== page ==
How Does Solar Energy Work?
Sunlight hits a solar panel on the roof. The panels convert the energy to DC current, which flows to an inverter.
The inverter converts the electricity from DC to AC, which you can then use to power your home.
Solar electricity from your inverter flows into your home where it powers your lights and appliances.
A net meter records the energy sent compared to the energy received from the grid.
How a Solar Panel Works
Inside a solar cell you have two wafer-thin layers of silicon crystal, placed on top of each other to make a sort of silicon sandwich. The top layer has been specially treated so that its atoms are unstable and, they have one too many electrons that they would really like to get rid of. The bottom layer has also been treated, but this time the atoms have a few empty spaces that could really do with an electron to fill them. So the top layer is desperate to lose a few electrons, the bottom layer is desperate to gain a few electrons, and the electrons themselves are itching to move from the top layer to the bottom. This setup puts everything in place for electricity to be produced once the solar panel is exposed to light.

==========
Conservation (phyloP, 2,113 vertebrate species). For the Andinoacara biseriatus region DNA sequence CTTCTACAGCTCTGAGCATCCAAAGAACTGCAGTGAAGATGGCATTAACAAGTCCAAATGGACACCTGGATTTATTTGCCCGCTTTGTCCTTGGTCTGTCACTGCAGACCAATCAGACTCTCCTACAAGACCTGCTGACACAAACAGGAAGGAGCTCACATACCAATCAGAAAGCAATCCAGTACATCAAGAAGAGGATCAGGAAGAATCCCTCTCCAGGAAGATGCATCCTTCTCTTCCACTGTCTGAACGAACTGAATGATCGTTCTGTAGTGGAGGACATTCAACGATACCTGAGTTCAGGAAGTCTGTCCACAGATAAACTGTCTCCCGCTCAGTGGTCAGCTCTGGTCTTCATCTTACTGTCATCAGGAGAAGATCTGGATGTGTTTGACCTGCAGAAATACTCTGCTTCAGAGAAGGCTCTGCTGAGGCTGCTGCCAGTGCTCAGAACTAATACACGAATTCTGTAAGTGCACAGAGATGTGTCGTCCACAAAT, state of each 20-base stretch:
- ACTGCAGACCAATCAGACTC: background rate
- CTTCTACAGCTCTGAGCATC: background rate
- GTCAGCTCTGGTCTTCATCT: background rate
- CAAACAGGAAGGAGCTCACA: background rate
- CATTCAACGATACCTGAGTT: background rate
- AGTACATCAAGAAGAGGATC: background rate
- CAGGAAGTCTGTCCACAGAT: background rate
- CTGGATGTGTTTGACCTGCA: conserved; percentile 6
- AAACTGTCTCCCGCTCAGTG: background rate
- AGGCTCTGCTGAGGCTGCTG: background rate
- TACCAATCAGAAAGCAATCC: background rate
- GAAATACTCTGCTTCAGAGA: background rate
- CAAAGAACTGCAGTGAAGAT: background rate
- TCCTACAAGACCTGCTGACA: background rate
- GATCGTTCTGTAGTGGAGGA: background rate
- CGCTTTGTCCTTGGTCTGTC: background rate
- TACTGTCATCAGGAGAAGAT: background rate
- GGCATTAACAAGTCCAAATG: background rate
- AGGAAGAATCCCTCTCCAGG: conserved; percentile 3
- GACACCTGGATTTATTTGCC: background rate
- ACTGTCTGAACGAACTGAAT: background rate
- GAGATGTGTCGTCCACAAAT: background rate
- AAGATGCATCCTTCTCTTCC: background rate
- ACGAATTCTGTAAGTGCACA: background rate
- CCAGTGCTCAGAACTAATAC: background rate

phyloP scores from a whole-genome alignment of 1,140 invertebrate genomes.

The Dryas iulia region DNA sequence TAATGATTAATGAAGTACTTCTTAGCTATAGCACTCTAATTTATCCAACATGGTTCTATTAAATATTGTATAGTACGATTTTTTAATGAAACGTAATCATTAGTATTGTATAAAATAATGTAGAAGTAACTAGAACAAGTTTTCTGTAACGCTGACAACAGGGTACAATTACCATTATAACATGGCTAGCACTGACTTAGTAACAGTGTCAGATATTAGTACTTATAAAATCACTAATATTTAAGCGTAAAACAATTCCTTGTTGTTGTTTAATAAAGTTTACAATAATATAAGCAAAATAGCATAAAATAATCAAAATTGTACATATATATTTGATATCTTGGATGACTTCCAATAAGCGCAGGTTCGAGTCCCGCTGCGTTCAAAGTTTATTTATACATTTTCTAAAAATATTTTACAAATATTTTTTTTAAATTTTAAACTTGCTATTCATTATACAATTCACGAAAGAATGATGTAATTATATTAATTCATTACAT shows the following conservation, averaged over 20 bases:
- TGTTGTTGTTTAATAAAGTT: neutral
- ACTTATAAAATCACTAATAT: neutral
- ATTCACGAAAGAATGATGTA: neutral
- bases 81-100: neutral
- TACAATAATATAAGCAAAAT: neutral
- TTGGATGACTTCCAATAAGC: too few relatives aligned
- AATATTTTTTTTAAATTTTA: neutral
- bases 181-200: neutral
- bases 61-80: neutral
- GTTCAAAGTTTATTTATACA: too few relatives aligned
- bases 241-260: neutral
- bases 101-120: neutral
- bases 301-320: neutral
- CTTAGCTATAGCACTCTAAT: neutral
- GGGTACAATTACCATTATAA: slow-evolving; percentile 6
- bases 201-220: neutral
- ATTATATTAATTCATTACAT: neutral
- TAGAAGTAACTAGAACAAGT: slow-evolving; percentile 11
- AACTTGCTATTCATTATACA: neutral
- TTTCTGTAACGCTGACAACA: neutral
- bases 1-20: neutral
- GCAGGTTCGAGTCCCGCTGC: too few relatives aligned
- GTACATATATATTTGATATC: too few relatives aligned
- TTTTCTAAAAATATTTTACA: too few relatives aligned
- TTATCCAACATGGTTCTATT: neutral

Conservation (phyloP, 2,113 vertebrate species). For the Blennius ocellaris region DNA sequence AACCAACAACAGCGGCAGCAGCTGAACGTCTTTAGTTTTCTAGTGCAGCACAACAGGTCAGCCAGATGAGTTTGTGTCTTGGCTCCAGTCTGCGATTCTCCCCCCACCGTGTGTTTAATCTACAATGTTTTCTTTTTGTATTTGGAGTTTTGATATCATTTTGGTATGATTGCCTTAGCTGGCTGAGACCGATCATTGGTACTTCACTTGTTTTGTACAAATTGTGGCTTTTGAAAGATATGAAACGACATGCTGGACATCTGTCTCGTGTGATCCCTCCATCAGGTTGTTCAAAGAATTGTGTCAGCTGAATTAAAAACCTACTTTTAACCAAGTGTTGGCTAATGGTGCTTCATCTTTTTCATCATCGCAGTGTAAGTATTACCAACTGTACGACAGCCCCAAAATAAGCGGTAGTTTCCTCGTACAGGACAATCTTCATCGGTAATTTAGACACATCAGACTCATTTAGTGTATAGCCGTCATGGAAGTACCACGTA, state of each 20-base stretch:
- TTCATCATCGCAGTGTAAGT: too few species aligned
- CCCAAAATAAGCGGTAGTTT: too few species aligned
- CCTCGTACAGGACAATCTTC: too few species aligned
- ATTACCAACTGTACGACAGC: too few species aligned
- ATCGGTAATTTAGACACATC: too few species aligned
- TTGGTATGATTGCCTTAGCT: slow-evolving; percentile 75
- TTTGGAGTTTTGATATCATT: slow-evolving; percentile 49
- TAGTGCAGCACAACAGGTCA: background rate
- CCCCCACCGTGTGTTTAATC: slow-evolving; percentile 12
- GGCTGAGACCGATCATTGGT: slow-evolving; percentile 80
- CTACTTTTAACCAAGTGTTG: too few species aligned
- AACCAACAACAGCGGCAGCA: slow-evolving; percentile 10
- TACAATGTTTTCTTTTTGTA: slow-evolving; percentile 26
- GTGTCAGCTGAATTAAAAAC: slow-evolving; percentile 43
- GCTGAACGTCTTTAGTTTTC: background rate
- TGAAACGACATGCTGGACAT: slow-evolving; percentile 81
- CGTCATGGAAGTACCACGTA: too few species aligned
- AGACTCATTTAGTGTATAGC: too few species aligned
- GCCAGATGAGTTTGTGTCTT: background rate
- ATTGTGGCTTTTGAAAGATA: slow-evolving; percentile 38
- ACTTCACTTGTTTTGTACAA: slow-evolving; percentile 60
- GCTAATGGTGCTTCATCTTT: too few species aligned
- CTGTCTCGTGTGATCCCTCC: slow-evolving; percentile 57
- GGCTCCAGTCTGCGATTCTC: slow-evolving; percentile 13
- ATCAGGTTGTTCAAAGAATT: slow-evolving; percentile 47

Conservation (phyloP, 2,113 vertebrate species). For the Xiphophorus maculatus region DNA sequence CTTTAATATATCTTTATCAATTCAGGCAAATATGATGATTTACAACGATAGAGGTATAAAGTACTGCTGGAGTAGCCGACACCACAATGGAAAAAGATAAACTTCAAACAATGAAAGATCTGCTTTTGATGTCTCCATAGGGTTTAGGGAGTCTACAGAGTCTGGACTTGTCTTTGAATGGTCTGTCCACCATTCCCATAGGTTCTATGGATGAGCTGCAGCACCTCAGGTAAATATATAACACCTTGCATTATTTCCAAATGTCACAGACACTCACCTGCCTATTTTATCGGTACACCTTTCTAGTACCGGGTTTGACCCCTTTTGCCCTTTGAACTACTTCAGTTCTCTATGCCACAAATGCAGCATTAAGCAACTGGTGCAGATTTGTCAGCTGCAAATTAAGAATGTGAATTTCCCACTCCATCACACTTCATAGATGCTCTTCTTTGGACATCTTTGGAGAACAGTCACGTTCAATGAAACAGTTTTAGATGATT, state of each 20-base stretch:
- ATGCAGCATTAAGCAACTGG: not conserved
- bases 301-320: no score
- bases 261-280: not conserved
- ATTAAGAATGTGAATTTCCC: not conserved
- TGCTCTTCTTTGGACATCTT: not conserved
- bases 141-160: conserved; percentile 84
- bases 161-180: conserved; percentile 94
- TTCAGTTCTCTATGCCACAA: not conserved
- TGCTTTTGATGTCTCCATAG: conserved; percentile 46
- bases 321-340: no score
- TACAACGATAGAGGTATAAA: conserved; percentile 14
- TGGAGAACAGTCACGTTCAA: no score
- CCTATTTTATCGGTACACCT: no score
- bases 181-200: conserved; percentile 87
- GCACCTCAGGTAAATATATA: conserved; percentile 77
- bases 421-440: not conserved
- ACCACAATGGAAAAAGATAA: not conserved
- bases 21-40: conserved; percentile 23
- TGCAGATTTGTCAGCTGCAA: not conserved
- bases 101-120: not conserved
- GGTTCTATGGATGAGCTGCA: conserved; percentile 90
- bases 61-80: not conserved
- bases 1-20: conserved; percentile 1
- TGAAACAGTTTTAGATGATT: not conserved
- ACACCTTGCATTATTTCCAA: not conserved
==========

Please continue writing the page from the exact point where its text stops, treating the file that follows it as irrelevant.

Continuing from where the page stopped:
There is one last piece to the puzzle before the electricity can be used. The electricity generated by PV solar cells is DC (direct current). The electricity used in your house is AC (alternating current). So the current from the solar panel system has to go through an inverter, to convert it from DC to AC before it can be pumped into your house and used to run appliances.